• Jake the dog and Finn the human are friends, and both are good guys. This almost never happens. The fact that they’re never jerks to each other in any serious way just makes the series a fun place to be, and the characters completely likeable.
  • The dialogue is genius. It’s a mix of the straightforward earnestness of a kids’ cartoon, the fun plays on language you’d normally find in something more mature, and the conspicuously modern idioms that make the heroes feel likeably ordinary in their fantasy setting.
  • It’s free and easy with its visual imagination. Technically it’s all set in one place, the Kingdom of Ooo, but whichever direction they head they seem to run into a race of creatures we’ve never seen before, an awesome place unlike any of the others, or a weird new magical artefact. It has the throwaway spontaneity of a child making up a story on the spot, but it follows each one through to an inventive or funny conclusion. It just feels like every time you start a new episode, you’re going to see something completely new.

I say every episode is great, but they’re not always funny: some of them are so weird or so dark – or so both – that there aren’t many jokes. But that visual imagination and the likeable heroes mean it always works as a straight story – even if it has a completely bizarre ending.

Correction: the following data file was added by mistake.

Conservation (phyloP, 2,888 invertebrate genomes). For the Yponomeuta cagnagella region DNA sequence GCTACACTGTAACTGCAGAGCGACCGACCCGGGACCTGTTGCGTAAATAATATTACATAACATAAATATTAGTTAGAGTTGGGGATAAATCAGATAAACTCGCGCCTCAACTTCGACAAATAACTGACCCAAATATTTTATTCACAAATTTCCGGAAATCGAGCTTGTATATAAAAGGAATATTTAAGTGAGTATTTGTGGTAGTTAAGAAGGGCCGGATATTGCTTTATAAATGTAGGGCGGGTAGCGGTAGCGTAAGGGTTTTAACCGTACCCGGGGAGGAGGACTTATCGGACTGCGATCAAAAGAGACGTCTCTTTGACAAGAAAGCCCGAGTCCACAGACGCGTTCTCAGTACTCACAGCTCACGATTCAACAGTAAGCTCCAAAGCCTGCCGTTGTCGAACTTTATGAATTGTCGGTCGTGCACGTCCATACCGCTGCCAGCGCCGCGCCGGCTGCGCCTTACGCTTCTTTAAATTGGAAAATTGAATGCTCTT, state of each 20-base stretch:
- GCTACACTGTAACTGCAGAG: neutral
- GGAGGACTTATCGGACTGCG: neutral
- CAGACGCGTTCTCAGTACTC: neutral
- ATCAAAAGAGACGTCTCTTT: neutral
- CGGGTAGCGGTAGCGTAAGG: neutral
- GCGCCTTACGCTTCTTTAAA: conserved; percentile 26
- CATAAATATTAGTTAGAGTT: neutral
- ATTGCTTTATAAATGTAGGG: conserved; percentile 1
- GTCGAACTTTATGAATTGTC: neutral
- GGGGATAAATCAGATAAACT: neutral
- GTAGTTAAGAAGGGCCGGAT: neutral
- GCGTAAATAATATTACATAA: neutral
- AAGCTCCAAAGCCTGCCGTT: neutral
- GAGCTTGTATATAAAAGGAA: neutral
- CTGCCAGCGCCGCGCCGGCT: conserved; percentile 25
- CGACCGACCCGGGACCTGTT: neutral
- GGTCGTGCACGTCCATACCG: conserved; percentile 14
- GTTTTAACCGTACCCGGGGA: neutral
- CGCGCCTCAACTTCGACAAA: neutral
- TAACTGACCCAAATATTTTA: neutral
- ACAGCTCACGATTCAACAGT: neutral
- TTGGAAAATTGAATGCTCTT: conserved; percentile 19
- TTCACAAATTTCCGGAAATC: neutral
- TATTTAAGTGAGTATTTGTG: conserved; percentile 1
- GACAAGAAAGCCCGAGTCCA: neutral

It’s weird to be watching this at a time when Futurama is back, and doing gender humour that wouldn’t even get a pity laugh on an open mic night. Every time that series has bombed in recent years, it’s when it betrays its characters to attempt some weak social commentary or manufacture drama. Adventure Time shows why characters and imagination are always more important than plot or gags, even in a comedy.

More ,

Iain: I feel complete.

Phydaux: I always thought adventure time was a one-off. I didn't even think it was a pilot, just a single cartoon they made. It's cool that there are others :D

Max: I was very worried when this got picked up. I was afraid that they wouldn't be able to live up to the high bar set by the pilot, but such fears were delightfully unnecessary.

It is a fantastic show. And I want Cartoon Network to shut up and take my money.

Bret: Man.

Seen some Adventure Time before, but binging now.

It's still great. Also weird.

Also, yeah. Newest Futurama looks bad.

Caleb: There were two new episodes of Futurama earlier this week. The gender one? Not great. But the second one, wherein Bender gains access to a duplicator machine, is quite good!